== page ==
Hamartia performs at Save Mojos Ogden event on Sunday, June 21. (Emily Crooks / The Signpost)
Hamartia performs at the Save Mojos Ogden event on Sunday, June 21. (Emily Crooks / The Signpost)

In the week since a Facebook post announced that Mojos music venue could be shutting its doors, an outpouring of support has come from the community, including teens who call Mojos home.

Mojos put a long post on its Facebook page explaining that the building that houses the all-ages venue may be sold.

“We are reaching out to you and our beloved Mojos Ogden family and friends to help save the music downtown,” the post states. Mojos has served as a safe haven for teens who love music for the past 10 years and is the only all-ages live music venue in Ogden.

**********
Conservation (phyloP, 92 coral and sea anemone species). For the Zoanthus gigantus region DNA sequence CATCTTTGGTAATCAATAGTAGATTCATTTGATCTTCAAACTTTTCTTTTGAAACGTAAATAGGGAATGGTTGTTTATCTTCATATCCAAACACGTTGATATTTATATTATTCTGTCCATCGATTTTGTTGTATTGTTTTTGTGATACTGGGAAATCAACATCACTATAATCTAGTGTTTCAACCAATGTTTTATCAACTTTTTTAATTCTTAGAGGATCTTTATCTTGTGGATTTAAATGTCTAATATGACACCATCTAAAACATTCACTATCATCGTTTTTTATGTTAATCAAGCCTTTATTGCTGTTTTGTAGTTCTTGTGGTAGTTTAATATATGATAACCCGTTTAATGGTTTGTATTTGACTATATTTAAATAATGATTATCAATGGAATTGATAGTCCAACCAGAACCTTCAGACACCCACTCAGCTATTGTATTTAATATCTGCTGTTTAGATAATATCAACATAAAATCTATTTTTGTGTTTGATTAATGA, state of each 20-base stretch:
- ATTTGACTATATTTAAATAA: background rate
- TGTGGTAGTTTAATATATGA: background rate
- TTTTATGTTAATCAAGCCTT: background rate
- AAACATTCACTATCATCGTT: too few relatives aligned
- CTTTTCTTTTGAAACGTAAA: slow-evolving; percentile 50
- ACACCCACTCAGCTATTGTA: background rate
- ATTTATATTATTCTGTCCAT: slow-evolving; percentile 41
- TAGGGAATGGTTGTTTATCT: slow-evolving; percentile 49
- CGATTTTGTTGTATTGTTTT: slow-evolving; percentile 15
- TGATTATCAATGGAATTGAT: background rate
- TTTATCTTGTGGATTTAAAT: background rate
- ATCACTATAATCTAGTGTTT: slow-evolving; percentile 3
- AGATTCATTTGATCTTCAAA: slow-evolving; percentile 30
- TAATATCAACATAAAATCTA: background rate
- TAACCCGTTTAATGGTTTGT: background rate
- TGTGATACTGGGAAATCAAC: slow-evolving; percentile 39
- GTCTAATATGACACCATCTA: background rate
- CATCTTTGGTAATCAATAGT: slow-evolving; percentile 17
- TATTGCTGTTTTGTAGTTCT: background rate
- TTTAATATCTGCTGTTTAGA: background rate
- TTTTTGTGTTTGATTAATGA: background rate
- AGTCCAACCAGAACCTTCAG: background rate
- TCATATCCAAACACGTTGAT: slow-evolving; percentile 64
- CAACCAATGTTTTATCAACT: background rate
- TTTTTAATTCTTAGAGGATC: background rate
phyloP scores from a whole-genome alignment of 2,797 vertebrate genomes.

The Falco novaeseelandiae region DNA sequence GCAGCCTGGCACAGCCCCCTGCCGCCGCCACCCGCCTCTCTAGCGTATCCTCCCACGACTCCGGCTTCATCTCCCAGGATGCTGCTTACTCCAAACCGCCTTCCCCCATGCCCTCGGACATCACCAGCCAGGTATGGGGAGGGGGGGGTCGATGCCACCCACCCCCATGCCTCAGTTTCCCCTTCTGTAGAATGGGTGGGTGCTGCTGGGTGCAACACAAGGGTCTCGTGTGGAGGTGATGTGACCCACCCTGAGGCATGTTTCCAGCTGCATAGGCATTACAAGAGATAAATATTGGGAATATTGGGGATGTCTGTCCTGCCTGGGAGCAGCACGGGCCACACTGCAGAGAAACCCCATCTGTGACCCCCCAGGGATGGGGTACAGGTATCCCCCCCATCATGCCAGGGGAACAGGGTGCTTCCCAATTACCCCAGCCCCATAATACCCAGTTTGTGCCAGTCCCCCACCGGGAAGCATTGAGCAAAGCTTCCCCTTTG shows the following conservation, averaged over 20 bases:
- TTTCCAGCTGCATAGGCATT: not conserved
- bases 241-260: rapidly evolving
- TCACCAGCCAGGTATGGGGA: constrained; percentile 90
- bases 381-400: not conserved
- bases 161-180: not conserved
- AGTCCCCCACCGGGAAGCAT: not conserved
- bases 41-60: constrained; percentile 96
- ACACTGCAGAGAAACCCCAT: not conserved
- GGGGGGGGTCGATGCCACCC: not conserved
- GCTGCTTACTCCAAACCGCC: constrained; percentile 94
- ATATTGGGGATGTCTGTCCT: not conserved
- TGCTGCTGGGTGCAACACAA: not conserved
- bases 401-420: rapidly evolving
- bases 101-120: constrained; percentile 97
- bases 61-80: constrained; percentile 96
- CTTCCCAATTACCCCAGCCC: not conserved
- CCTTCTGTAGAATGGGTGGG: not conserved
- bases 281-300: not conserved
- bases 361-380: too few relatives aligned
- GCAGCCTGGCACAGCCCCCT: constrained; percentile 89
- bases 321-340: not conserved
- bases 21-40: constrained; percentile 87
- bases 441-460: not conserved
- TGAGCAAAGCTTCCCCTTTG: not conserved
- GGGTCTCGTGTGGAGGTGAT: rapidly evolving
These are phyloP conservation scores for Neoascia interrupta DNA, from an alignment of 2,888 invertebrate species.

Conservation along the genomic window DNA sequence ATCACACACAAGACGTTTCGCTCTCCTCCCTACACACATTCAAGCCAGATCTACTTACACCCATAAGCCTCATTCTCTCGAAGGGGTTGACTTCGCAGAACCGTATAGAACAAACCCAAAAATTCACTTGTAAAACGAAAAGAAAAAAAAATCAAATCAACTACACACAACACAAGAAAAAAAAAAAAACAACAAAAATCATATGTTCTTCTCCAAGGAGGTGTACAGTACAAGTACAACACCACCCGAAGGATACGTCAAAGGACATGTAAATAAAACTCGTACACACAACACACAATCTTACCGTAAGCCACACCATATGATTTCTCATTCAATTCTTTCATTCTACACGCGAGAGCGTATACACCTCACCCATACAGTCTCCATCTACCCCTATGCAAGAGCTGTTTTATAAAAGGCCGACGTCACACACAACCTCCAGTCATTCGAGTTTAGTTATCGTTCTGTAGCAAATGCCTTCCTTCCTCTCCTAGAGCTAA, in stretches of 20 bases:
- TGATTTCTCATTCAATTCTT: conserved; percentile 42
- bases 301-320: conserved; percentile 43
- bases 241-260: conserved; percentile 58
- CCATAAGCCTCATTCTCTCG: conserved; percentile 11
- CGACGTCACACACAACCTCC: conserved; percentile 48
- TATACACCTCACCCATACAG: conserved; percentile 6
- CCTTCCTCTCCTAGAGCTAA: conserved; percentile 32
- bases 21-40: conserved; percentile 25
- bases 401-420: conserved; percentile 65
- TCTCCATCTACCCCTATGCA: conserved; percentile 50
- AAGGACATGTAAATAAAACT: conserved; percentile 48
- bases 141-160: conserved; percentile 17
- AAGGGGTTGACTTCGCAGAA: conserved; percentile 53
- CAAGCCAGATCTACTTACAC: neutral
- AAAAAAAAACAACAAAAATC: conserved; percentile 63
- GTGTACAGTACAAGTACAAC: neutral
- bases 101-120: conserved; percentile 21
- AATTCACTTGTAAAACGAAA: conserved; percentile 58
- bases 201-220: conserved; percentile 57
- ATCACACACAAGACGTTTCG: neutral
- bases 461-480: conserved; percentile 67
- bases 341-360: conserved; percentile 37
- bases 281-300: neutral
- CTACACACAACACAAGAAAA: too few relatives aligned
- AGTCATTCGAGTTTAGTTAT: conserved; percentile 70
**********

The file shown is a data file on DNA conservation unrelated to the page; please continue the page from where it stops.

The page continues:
“It breaks my heart to see them so worried, concerned and sad,” owner Ron Atencio said as he talked about the outpouring of concern from fans. The night Atencio made the announcement about Mojos, some fans made handmade signs for an impromptu open mic night to help raise money.

“This is their home. They’re desperate,” he said. “The money is helpful, but it’s about knowing that these kids are trying their hardest to do something.”

The neighborhood in which Mojos sits is facing gentrification, and the owner has talked about selling the property. According to the Facebook post, the owner has been generous to Mojos the past decade by charging a relatively low rent, but the price to buy the space is too high, which is why Mojos is now asking the community for help.